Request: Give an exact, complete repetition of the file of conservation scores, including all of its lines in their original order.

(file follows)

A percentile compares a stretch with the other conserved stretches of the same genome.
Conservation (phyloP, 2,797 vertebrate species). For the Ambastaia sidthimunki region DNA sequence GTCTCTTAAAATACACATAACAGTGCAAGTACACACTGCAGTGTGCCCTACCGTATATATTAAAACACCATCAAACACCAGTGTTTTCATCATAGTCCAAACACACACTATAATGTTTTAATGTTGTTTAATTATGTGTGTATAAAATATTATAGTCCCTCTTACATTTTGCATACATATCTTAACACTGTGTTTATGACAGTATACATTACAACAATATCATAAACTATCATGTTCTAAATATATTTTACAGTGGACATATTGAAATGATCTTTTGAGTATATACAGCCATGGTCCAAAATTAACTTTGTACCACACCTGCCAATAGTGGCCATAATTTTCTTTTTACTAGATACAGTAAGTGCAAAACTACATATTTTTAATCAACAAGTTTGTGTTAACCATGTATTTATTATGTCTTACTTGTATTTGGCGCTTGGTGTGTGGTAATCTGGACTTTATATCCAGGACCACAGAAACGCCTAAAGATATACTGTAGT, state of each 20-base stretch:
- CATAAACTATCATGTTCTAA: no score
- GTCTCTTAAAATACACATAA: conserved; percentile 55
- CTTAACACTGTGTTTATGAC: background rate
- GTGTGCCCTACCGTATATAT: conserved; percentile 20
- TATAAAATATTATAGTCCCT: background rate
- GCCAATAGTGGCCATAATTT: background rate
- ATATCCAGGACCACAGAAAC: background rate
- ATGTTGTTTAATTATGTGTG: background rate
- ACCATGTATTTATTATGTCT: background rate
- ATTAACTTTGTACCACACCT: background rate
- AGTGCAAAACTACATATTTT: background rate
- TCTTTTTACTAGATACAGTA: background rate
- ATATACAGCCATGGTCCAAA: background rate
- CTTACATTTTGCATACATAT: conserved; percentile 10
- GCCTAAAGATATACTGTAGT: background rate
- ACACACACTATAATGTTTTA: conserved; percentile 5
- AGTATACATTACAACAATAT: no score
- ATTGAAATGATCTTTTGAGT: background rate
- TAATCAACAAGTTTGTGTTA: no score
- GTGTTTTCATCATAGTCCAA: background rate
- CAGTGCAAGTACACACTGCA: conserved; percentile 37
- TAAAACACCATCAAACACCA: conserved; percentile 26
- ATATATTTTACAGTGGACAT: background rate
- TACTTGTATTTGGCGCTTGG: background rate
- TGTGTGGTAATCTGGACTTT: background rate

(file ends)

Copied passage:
A percentile compares a stretch with the other conserved stretches of the same genome.
Conservation (phyloP, 2,797 vertebrate species). For the Ambastaia sidthimunki region DNA sequence GTCTCTTAAAATACACATAACAGTGCAAGTACACACTGCAGTGTGCCCTACCGTATATATTAAAACACCATCAAACACCAGTGTTTTCATCATAGTCCAAACACACACTATAATGTTTTAATGTTGTTTAATTATGTGTGTATAAAATATTATAGTCCCTCTTACATTTTGCATACATATCTTAACACTGTGTTTATGACAGTATACATTACAACAATATCATAAACTATCATGTTCTAAATATATTTTACAGTGGACATATTGAAATGATCTTTTGAGTATATACAGCCATGGTCCAAAATTAACTTTGTACCACACCTGCCAATAGTGGCCATAATTTTCTTTTTACTAGATACAGTAAGTGCAAAACTACATATTTTTAATCAACAAGTTTGTGTTAACCATGTATTTATTATGTCTTACTTGTATTTGGCGCTTGGTGTGTGGTAATCTGGACTTTATATCCAGGACCACAGAAACGCCTAAAGATATACTGTAGT, state of each 20-base stretch:
- CATAAACTATCATGTTCTAA: no score
- GTCTCTTAAAATACACATAA: conserved; percentile 55
- CTTAACACTGTGTTTATGAC: background rate
- GTGTGCCCTACCGTATATAT: conserved; percentile 20
- TATAAAATATTATAGTCCCT: background rate
- GCCAATAGTGGCCATAATTT: background rate
- ATATCCAGGACCACAGAAAC: background rate
- ATGTTGTTTAATTATGTGTG: background rate
- ACCATGTATTTATTATGTCT: background rate
- ATTAACTTTGTACCACACCT: background rate
- AGTGCAAAACTACATATTTT: background rate
- TCTTTTTACTAGATACAGTA: background rate
- ATATACAGCCATGGTCCAAA: background rate
- CTTACATTTTGCATACATAT: conserved; percentile 10
- GCCTAAAGATATACTGTAGT: background rate
- ACACACACTATAATGTTTTA: conserved; percentile 5
- AGTATACATTACAACAATAT: no score
- ATTGAAATGATCTTTTGAGT: background rate
- TAATCAACAAGTTTGTGTTA: no score
- GTGTTTTCATCATAGTCCAA: background rate
- CAGTGCAAGTACACACTGCA: conserved; percentile 37
- TAAAACACCATCAAACACCA: conserved; percentile 26
- ATATATTTTACAGTGGACAT: background rate
- TACTTGTATTTGGCGCTTGG: background rate
- TGTGTGGTAATCTGGACTTT: background rate